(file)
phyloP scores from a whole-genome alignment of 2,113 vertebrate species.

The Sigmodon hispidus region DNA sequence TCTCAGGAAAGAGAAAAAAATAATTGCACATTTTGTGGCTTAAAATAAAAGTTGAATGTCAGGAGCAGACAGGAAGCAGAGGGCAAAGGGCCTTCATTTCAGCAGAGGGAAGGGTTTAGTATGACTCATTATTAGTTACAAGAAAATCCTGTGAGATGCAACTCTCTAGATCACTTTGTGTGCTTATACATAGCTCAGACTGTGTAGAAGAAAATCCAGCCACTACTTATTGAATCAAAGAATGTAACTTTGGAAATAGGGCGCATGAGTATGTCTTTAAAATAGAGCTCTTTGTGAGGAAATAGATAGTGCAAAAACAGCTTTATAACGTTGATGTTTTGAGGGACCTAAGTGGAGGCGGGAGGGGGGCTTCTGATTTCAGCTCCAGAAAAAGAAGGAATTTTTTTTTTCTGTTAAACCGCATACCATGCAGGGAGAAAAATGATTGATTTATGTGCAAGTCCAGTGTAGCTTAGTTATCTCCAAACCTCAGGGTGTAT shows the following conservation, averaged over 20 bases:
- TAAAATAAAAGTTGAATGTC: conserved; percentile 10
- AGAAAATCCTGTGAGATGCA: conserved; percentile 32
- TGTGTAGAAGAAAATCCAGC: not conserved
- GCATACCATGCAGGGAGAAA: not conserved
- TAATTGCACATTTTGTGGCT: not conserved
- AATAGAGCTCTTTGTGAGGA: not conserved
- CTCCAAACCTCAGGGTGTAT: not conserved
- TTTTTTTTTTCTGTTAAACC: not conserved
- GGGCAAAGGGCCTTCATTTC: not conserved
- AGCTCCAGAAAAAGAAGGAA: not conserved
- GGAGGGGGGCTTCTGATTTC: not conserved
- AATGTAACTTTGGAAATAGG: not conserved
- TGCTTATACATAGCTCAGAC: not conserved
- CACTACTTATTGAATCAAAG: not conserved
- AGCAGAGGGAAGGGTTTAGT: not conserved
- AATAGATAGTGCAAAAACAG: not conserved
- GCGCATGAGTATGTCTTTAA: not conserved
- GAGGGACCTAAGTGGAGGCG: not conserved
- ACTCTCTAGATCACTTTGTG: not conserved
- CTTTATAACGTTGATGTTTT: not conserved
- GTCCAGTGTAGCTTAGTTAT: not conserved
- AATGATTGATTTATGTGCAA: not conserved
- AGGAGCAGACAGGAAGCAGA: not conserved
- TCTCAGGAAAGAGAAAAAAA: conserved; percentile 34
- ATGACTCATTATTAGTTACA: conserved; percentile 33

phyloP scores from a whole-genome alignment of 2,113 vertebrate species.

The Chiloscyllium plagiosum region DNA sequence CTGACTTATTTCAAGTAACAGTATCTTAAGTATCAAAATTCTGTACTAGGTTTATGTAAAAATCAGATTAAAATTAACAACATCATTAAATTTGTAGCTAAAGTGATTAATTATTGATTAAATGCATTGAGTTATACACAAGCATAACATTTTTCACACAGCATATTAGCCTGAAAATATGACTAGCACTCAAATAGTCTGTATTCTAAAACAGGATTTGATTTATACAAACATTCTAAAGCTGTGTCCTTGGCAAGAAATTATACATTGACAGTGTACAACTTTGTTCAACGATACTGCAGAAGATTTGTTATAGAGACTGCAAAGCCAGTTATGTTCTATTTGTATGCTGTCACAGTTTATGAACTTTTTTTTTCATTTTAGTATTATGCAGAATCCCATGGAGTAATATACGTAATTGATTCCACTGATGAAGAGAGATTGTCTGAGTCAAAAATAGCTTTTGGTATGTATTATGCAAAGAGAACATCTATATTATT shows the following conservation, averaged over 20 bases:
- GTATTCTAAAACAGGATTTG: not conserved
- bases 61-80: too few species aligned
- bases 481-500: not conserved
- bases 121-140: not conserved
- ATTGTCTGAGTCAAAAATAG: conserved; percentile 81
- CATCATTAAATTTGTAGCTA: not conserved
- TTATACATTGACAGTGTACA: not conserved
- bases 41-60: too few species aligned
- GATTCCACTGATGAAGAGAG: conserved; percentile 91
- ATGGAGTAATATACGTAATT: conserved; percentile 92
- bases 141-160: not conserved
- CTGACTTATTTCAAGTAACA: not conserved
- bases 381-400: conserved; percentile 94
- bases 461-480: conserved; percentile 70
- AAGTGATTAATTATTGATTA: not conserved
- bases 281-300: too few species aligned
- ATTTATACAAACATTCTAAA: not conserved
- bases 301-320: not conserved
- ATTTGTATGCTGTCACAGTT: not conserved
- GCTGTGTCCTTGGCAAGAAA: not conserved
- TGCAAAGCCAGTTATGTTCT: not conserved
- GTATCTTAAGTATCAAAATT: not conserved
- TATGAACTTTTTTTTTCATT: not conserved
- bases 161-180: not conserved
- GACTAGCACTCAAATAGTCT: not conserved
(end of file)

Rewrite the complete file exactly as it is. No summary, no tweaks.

phyloP scores from a whole-genome alignment of 2,113 vertebrate species.

The Sigmodon hispidus region DNA sequence TCTCAGGAAAGAGAAAAAAATAATTGCACATTTTGTGGCTTAAAATAAAAGTTGAATGTCAGGAGCAGACAGGAAGCAGAGGGCAAAGGGCCTTCATTTCAGCAGAGGGAAGGGTTTAGTATGACTCATTATTAGTTACAAGAAAATCCTGTGAGATGCAACTCTCTAGATCACTTTGTGTGCTTATACATAGCTCAGACTGTGTAGAAGAAAATCCAGCCACTACTTATTGAATCAAAGAATGTAACTTTGGAAATAGGGCGCATGAGTATGTCTTTAAAATAGAGCTCTTTGTGAGGAAATAGATAGTGCAAAAACAGCTTTATAACGTTGATGTTTTGAGGGACCTAAGTGGAGGCGGGAGGGGGGCTTCTGATTTCAGCTCCAGAAAAAGAAGGAATTTTTTTTTTCTGTTAAACCGCATACCATGCAGGGAGAAAAATGATTGATTTATGTGCAAGTCCAGTGTAGCTTAGTTATCTCCAAACCTCAGGGTGTAT shows the following conservation, averaged over 20 bases:
- TAAAATAAAAGTTGAATGTC: conserved; percentile 10
- AGAAAATCCTGTGAGATGCA: conserved; percentile 32
- TGTGTAGAAGAAAATCCAGC: not conserved
- GCATACCATGCAGGGAGAAA: not conserved
- TAATTGCACATTTTGTGGCT: not conserved
- AATAGAGCTCTTTGTGAGGA: not conserved
- CTCCAAACCTCAGGGTGTAT: not conserved
- TTTTTTTTTTCTGTTAAACC: not conserved
- GGGCAAAGGGCCTTCATTTC: not conserved
- AGCTCCAGAAAAAGAAGGAA: not conserved
- GGAGGGGGGCTTCTGATTTC: not conserved
- AATGTAACTTTGGAAATAGG: not conserved
- TGCTTATACATAGCTCAGAC: not conserved
- CACTACTTATTGAATCAAAG: not conserved
- AGCAGAGGGAAGGGTTTAGT: not conserved
- AATAGATAGTGCAAAAACAG: not conserved
- GCGCATGAGTATGTCTTTAA: not conserved
- GAGGGACCTAAGTGGAGGCG: not conserved
- ACTCTCTAGATCACTTTGTG: not conserved
- CTTTATAACGTTGATGTTTT: not conserved
- GTCCAGTGTAGCTTAGTTAT: not conserved
- AATGATTGATTTATGTGCAA: not conserved
- AGGAGCAGACAGGAAGCAGA: not conserved
- TCTCAGGAAAGAGAAAAAAA: conserved; percentile 34
- ATGACTCATTATTAGTTACA: conserved; percentile 33

phyloP scores from a whole-genome alignment of 2,113 vertebrate species.

The Chiloscyllium plagiosum region DNA sequence CTGACTTATTTCAAGTAACAGTATCTTAAGTATCAAAATTCTGTACTAGGTTTATGTAAAAATCAGATTAAAATTAACAACATCATTAAATTTGTAGCTAAAGTGATTAATTATTGATTAAATGCATTGAGTTATACACAAGCATAACATTTTTCACACAGCATATTAGCCTGAAAATATGACTAGCACTCAAATAGTCTGTATTCTAAAACAGGATTTGATTTATACAAACATTCTAAAGCTGTGTCCTTGGCAAGAAATTATACATTGACAGTGTACAACTTTGTTCAACGATACTGCAGAAGATTTGTTATAGAGACTGCAAAGCCAGTTATGTTCTATTTGTATGCTGTCACAGTTTATGAACTTTTTTTTTCATTTTAGTATTATGCAGAATCCCATGGAGTAATATACGTAATTGATTCCACTGATGAAGAGAGATTGTCTGAGTCAAAAATAGCTTTTGGTATGTATTATGCAAAGAGAACATCTATATTATT shows the following conservation, averaged over 20 bases:
- GTATTCTAAAACAGGATTTG: not conserved
- bases 61-80: too few species aligned
- bases 481-500: not conserved
- bases 121-140: not conserved
- ATTGTCTGAGTCAAAAATAG: conserved; percentile 81
- CATCATTAAATTTGTAGCTA: not conserved
- TTATACATTGACAGTGTACA: not conserved
- bases 41-60: too few species aligned
- GATTCCACTGATGAAGAGAG: conserved; percentile 91
- ATGGAGTAATATACGTAATT: conserved; percentile 92
- bases 141-160: not conserved
- CTGACTTATTTCAAGTAACA: not conserved
- bases 381-400: conserved; percentile 94
- bases 461-480: conserved; percentile 70
- AAGTGATTAATTATTGATTA: not conserved
- bases 281-300: too few species aligned
- ATTTATACAAACATTCTAAA: not conserved
- bases 301-320: not conserved
- ATTTGTATGCTGTCACAGTT: not conserved
- GCTGTGTCCTTGGCAAGAAA: not conserved
- TGCAAAGCCAGTTATGTTCT: not conserved
- GTATCTTAAGTATCAAAATT: not conserved
- TATGAACTTTTTTTTTCATT: not conserved
- bases 161-180: not conserved
- GACTAGCACTCAAATAGTCT: not conserved